Legislation Update
March 2021 Charity & NFP Law Update
Published on March 25, 2021

By Theresa L.M. Man and Jacqueline M. Demczur


Bill S-222, the Effective and Accountable Charities Act at Second Reading 

The Honourable Ratna Omidvar, Senator for Ontario, and former co-chair of the Special Senate Committee on the Charitable Sector, moved second reading of Bill S-222, the Effective and Accountable Charities Act (“Bill S-222”) in the Senate on March 16, 2021. If passed, and there is still a long way to go, Bill S-222 would provide registered charities in Canada with much needed and long awaited reform concerning the “own activities” requirement. For additional information and resources concerning Bill S-222 and the “own activities” test, see Charity & NFP Law Bulletin No. 488

Bill C-7, An Act to amend the Criminal Code (medical assistance in dying) receives Royal Assent 

Bill C-7, An Act to amend the Criminal Code (medical assistance in dying), received Royal Assent on March 17, 2021 (“Bill C-7”). Bill C-7 extends the provision of Medical Assistance in Dying (MAiD) for people whose natural death is not “reasonably foreseeable” if “additional safeguards” are complied with. As discussed in the October 2020 Charity & NFP Law Update,, Bill C-7 amends the Criminal Code to repeal the requirement that a person’s natural death be reasonably foreseeable in order for that person to be eligible for medical assistance in dying, specify that persons whose sole underlying medical condition is a mental illness are not eligible for medical assistance in dying — subject to a two-year sunset clause, create safeguards before medical assistance in dying may be provided, permit medical assistance in dying to a person who has lost the capacity to consent as long as it is on the basis of a prior agreement entered into with the medical practitioner or nurse practitioner providing medical assistance in dying, among other amendments.

Prior to receiving Royal Assent, Bill C-7 received a number of changes as it passed through Parliament. A sunset clause was added, which comes into force on the day two years after the date of Royal Assent, to repeal the added exclusion of mental illness from the eligibility criteria in the Criminal Code and require an independent review respecting requests for MAiD “by persons who have a mental illness,” as well as a report provided to the Minister of Justice and Minister of Health within one year and tabled in each house of Parliament. Provisions were also added for the collection of information respecting “race or indigenous identity of any person who requests medical assistance in dying” if the person consents, as well as information respecting any disability, if the person consents. A further added provision includes “the use, analysis and interpretation of that information […] for the purposes of determining the presence of any inequality — including systemic inequality — or disadvantage based on race, Indigenous identity, disability or other characteristics” in MAiD.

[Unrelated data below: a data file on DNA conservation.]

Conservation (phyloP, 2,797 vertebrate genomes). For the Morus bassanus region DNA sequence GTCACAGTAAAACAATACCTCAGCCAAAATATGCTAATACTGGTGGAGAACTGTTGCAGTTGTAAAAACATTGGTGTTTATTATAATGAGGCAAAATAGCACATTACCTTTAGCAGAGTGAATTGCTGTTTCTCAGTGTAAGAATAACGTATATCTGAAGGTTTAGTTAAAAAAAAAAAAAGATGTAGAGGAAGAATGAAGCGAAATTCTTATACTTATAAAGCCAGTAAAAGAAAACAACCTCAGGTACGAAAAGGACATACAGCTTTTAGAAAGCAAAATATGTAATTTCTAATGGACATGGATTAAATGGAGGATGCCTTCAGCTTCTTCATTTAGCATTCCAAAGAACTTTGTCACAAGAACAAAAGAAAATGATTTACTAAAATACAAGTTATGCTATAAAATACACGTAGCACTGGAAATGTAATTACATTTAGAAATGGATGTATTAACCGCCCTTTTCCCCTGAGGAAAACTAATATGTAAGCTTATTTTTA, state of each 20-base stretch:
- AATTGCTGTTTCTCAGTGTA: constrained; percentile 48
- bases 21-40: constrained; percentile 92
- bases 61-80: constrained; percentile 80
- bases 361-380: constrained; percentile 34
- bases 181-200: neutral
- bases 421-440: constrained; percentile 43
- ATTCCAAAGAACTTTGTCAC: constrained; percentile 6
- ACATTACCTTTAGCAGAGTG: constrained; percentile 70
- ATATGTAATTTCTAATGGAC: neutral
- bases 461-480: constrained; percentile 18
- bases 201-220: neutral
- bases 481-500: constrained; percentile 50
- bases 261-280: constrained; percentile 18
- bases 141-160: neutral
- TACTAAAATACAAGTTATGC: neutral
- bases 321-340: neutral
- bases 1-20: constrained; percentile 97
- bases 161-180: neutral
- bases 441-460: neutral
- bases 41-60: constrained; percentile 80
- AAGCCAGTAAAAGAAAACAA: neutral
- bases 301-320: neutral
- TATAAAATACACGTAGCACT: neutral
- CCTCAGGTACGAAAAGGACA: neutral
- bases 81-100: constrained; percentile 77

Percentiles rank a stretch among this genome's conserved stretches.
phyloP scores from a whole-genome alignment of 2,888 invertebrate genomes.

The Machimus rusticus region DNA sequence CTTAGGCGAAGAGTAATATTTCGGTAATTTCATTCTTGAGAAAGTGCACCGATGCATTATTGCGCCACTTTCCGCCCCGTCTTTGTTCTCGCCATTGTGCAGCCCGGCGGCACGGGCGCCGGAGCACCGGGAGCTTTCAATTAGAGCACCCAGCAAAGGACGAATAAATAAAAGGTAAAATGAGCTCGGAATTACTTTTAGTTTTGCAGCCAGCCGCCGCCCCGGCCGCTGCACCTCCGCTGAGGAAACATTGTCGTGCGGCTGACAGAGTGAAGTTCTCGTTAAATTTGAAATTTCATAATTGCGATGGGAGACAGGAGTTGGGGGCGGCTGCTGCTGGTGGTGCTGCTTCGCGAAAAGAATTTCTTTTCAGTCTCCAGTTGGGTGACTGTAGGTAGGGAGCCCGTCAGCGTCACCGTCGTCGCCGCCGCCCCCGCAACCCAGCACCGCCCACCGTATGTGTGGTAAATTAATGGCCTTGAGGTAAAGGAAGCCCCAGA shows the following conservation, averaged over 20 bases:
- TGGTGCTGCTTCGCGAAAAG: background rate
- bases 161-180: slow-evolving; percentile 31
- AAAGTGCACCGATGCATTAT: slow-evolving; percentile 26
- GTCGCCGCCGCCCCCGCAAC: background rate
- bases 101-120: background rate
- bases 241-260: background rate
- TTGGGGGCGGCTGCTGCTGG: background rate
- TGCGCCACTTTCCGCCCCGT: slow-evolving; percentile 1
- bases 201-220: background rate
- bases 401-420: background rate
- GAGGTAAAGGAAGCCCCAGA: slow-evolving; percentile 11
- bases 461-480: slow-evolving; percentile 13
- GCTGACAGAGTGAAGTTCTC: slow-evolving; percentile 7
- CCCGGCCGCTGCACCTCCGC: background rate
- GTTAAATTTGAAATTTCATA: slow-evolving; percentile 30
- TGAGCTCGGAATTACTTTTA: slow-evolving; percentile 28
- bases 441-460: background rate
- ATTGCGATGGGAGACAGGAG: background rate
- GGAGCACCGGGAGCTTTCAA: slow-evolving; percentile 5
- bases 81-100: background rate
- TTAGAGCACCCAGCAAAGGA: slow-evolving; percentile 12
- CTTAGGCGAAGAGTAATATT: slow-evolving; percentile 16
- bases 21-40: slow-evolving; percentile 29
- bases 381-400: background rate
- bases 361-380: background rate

Ministry of Colleges and Universities Propose New Requirements for Sexual Violence Policies

Consultations ended earlier this month regarding proposals to include new requirements for sexual violence polices in Ontario colleges and universities. The Ministry of Colleges and Universities held consultations from January 27 to March 15, 2021 for possible amendments to regulations under the Ministry of Training, Colleges and Universities Act, 1990 (“MTCU Act”) and the Private Career Colleges Act, 2005 (“PCC Act”). The proposed requirements are intended to strengthen sexual violence policies and to “help ensure that the institutions respond appropriately to students affected by sexual violence.”

Ontario Regulation 415/06 supports requirements under section 32.1 of the PCC Act respecting the content of sexual violence policies of private career colleges, and Ontario Regulation 131/16 supports requirements under section 17 of the MTCU Act for sexual violence policies at publicly-assisted colleges and universities. These regulations establish common standards and minimum requirements for college and university sexual violence policies and include provisions for postsecondary education institutions to “meet the unique needs of their community (i.e., students, staff and faculty) and the physical layout of their campuses.” The Ministry of Colleges and Universities proposed the following two requirements to that would be reflected in sexual violence policies under the regulations:

  • A complainant acting in good faith, who discloses or reports sexual violence, would not be subject to actions for violations of the institution's policies related to drug and alcohol use at the time the alleged sexual violence took place.
  • During the institution's investigative process, students who share their experience of sexual violence through disclosing, accessing support, and/or reporting to the institution, would not be asked irrelevant questions by the institution's staff or investigators. Examples of such irrelevant questions would include those relating to past sexual history or sexual expression.

According to the Analysis of Regulatory Impact, the regulation amendments would have “no additional costs or burdens” on students and “no impacts on administrative costs or fiscal implications within the government.” However, the new requirements “may result in a minor increase to the administrative costs” of colleges and universities to update their sexual violence policies.


Read the March 2021 Charity & NFP Law Update